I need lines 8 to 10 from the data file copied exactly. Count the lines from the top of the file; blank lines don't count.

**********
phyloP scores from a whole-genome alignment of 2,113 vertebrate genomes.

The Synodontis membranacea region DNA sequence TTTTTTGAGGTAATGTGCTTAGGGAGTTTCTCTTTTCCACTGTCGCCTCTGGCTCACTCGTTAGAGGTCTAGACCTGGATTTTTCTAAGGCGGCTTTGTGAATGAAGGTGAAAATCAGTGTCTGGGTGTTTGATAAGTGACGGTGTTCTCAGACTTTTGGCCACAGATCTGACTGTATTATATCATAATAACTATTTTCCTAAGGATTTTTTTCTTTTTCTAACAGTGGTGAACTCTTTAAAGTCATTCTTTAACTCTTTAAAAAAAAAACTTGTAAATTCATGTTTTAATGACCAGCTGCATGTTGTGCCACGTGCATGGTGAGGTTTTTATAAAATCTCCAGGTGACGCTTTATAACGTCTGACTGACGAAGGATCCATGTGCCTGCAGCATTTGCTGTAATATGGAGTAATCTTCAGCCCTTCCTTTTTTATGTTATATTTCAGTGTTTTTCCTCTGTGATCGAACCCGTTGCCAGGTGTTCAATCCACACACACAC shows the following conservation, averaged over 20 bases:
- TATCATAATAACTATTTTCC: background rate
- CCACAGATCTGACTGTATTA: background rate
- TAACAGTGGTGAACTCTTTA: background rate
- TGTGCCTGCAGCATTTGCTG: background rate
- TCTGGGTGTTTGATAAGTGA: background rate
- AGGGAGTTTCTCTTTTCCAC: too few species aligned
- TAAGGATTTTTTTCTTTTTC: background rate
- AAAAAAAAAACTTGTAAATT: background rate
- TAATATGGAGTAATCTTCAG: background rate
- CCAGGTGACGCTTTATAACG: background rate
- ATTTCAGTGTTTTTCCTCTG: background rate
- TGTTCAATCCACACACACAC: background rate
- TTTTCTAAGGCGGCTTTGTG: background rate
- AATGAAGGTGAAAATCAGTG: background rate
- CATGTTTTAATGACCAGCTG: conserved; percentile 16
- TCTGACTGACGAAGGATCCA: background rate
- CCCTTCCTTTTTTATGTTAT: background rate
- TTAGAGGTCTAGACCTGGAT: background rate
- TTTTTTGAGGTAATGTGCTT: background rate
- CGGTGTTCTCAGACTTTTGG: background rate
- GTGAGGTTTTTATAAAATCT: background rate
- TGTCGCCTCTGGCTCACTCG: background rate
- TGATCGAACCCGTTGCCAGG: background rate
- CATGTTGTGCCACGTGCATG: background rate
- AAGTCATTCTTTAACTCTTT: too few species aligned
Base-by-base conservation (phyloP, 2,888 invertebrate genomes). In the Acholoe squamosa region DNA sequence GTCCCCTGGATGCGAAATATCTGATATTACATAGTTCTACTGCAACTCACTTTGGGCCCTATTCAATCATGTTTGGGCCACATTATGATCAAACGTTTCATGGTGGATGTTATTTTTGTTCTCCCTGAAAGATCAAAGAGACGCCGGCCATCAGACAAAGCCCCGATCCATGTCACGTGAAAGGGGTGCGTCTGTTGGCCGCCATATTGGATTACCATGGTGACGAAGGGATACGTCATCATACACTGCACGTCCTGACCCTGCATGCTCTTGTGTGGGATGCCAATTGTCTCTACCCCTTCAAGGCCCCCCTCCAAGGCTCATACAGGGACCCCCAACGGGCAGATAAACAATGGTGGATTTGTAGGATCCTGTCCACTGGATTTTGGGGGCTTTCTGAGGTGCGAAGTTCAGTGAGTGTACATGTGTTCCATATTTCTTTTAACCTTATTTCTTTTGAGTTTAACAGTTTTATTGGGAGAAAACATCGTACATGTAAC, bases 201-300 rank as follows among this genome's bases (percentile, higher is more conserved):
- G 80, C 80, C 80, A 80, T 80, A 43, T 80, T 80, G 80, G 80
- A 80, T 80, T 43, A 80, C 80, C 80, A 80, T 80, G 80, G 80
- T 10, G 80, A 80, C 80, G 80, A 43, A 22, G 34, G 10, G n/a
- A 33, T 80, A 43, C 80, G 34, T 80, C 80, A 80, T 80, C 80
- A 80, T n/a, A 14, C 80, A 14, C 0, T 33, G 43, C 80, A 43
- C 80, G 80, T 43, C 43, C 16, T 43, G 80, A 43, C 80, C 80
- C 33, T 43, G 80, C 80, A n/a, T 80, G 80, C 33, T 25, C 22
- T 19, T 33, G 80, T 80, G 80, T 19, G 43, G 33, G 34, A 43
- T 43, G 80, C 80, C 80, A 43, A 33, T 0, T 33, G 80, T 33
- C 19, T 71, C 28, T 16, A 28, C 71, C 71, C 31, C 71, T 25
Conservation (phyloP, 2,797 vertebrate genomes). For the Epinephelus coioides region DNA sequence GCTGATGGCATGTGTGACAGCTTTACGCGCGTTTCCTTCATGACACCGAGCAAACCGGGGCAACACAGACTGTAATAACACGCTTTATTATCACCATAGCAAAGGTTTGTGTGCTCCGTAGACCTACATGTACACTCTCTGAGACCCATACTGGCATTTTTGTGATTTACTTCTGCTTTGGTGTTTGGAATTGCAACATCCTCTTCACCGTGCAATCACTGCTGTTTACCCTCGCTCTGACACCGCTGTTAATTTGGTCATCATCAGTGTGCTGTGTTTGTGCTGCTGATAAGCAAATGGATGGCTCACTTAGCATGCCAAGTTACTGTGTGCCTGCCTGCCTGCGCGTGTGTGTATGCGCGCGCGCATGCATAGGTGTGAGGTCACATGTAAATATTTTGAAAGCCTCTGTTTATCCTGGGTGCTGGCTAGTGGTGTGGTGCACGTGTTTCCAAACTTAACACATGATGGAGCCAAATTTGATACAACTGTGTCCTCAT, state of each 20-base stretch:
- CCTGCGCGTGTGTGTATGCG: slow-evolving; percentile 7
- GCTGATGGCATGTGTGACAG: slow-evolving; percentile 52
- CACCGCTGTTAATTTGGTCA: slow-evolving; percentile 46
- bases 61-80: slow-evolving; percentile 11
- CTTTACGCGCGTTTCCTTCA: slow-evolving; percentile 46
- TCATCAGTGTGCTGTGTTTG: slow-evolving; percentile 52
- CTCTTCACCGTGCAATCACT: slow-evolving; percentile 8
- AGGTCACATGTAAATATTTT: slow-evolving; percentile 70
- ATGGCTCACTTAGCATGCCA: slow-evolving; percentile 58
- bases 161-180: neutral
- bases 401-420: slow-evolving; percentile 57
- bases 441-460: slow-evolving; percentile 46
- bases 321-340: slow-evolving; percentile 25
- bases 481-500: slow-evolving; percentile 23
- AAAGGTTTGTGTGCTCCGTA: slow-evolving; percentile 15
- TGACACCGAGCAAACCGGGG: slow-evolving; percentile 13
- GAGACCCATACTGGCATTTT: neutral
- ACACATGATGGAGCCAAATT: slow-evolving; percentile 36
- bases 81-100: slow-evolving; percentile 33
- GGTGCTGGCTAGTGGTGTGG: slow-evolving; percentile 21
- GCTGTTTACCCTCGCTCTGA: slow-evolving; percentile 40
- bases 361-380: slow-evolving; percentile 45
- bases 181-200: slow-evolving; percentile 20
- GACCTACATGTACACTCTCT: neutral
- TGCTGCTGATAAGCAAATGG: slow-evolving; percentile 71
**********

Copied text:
- AGGGAGTTTCTCTTTTCCAC: too few species aligned
- TAAGGATTTTTTTCTTTTTC: background rate
- AAAAAAAAAACTTGTAAATT: background rate